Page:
ME: …

ME: I think you may have just designed geek dad kryptonite.

KEVIN: BRB, filming.

Mourning

So you’ve heard me talk about my nice little town a couple of times, I imagine.

There’s a downtown–basically two streets with a traffic circle–a couple of restaurants, the co-op, the coffee shop I write at, and up the road a mile or two, where the interstate is, a big-box hardware store. It’s NICE. We’re the county seat, so there’s a couple government buildings, but we’re a super rural county so they’re not big.

I live in the woods, surrounded by pastures. The farmer I buy my meat from is about ten miles down the road. My neighbor keeps bees and has a falcon mews in the backyard. (Also trucks on blocks, because the South.) I sit in the backyard at night and there are whippoorwills and chuck-widows-wills calling.

I’ve lived here for six years, and barring occasional desires to head to the desert, I had sorta planned to die here, preferably while lying in the backyard listening to aforementioned whippoorwills.

Council just voted to nuke it from development orbit.

They just cleared the last hurdle to break ground on a planned development to house *60,000* people. This is one of those massive “planned city” developments.

A development of 5000, I could have maybe gritted my teeth, but they are literally dropping an entire CITY seven miles from my house.

Cities do not stay where you put them. Our population is slated to increase by 1900%. If I wanted to live in a gigantic suburban sprawl, I have lots and lots to choose from already, but yay, now it’s coming to me.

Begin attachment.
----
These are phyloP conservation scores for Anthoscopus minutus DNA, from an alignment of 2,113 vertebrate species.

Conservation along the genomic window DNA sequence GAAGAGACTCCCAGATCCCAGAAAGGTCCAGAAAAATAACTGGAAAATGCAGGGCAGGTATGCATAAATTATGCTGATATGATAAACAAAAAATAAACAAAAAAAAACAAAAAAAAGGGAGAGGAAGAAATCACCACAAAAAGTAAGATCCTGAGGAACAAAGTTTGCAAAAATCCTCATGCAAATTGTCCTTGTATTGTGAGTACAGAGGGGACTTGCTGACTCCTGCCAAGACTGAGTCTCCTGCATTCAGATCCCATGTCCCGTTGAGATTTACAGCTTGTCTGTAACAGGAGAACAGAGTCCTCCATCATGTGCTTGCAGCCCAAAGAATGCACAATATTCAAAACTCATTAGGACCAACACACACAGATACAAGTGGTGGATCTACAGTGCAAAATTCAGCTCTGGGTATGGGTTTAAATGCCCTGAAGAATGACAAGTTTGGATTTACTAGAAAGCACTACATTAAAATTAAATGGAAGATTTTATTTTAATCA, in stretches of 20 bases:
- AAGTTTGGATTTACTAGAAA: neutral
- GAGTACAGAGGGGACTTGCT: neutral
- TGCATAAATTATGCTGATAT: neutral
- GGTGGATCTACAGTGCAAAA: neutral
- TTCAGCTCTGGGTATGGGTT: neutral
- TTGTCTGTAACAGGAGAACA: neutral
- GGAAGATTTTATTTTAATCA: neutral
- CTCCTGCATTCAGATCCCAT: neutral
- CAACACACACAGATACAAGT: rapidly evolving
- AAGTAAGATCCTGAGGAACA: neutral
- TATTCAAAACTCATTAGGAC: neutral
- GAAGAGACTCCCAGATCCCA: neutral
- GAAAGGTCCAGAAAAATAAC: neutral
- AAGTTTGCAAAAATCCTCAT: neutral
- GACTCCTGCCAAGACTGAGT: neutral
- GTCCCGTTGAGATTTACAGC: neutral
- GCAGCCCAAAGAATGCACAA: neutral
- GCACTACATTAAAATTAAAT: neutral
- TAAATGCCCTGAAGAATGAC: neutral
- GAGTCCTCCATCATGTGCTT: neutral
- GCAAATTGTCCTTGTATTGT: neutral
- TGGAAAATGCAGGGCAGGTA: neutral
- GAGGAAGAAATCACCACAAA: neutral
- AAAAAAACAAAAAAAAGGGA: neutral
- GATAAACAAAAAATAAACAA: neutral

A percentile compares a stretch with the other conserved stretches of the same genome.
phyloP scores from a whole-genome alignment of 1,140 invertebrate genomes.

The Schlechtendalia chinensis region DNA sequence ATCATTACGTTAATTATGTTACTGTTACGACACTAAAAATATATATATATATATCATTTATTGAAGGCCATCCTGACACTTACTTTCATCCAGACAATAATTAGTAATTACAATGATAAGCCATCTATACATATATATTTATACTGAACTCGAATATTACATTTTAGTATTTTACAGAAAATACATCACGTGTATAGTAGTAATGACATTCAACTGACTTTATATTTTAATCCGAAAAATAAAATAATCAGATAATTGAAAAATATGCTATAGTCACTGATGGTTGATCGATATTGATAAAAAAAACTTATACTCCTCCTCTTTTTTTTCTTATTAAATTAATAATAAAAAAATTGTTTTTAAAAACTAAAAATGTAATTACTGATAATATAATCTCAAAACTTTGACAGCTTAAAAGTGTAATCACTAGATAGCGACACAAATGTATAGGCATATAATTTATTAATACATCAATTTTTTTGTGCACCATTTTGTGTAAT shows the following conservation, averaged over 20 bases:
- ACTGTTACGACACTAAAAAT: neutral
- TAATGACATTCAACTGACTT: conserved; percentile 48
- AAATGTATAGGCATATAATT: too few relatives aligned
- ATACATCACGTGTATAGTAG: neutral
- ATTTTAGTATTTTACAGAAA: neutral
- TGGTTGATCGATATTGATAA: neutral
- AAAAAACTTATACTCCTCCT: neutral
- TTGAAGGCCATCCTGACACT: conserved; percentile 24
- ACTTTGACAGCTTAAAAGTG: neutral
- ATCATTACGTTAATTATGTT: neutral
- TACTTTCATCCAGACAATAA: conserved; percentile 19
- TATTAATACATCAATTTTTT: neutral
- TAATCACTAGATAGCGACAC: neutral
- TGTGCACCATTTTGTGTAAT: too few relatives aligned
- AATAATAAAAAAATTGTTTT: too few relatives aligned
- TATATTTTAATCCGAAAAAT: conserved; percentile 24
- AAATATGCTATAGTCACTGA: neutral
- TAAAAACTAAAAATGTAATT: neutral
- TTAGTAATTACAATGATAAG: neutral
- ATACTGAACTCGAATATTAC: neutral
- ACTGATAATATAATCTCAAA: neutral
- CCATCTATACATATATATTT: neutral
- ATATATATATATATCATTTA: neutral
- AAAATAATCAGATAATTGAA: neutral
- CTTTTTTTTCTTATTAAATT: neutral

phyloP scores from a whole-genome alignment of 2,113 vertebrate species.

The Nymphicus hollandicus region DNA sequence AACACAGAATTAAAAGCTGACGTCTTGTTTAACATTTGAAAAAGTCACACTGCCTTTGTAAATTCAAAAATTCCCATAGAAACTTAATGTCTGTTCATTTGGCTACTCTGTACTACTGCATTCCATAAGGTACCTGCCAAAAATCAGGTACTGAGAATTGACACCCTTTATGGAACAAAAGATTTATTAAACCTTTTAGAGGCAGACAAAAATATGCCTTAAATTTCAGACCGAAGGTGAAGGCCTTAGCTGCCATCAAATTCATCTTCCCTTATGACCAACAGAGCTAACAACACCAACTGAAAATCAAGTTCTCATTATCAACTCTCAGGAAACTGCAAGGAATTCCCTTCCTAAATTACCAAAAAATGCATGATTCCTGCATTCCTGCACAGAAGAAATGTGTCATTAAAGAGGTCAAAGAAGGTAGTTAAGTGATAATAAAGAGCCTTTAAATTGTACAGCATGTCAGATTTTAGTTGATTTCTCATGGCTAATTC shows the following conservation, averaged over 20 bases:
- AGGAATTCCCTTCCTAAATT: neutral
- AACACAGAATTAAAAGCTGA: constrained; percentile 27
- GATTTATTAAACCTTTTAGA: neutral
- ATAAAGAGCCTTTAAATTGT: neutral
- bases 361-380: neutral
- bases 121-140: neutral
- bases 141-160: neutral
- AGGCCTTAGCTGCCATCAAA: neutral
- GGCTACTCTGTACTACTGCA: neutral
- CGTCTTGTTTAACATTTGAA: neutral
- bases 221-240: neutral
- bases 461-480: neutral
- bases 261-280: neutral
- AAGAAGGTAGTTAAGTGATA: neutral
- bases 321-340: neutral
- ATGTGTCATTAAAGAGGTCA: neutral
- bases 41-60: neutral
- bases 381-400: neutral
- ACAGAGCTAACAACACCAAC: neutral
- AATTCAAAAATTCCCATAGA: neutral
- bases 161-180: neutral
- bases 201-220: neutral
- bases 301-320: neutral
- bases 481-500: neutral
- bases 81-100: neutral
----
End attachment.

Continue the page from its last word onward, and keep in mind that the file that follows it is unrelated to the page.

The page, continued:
To say we don’t have any infrastructure to handle that is laughably understating the case. It’s just…insane. I mean, the primary road into the area is a four lane highway over a lake, and the road into town is two lanes with a traffic circle and a stoplight. And the developers are being super “It’s fiiiiiine, don’t worry your pretty little head about things like water quality, those rules only apply to people on wells, we’re building sewers next to the lake and the Haw River and that means we can cram LOTS OF PEOPLE IN and you should just relaaaaax. We’re professionals.”

(Nevermind HOW the county is somehow supposed to dredge up the money for all the infrastructure that this place wants…)

And they own all the land, so we can’t buy it away. Rezoning stalled them for over a year, but people sang “Jobs! Jobs! Jobs!” and this was the last ditch and it just ended last night. They break ground in sixty days, and start building houses in eighteen months.

It’s supposed to take thirty years, to hit full capacity, but I am so discouraged. I feel like I’m in mourning for the town. The only bright spot is that our property values are supposed to go up, which is sort of like ‘Your horse is going to die, but good news! Dogmeat’s selling at an all time high!’

Unnngngggghhh.

Strategic Sympathy Reserves

So a few months back, I wrote a blog-post about being tired of Fantasyland.

It’s all still true. I can count the fantasies I have read in the last six months on the fingers of one hand.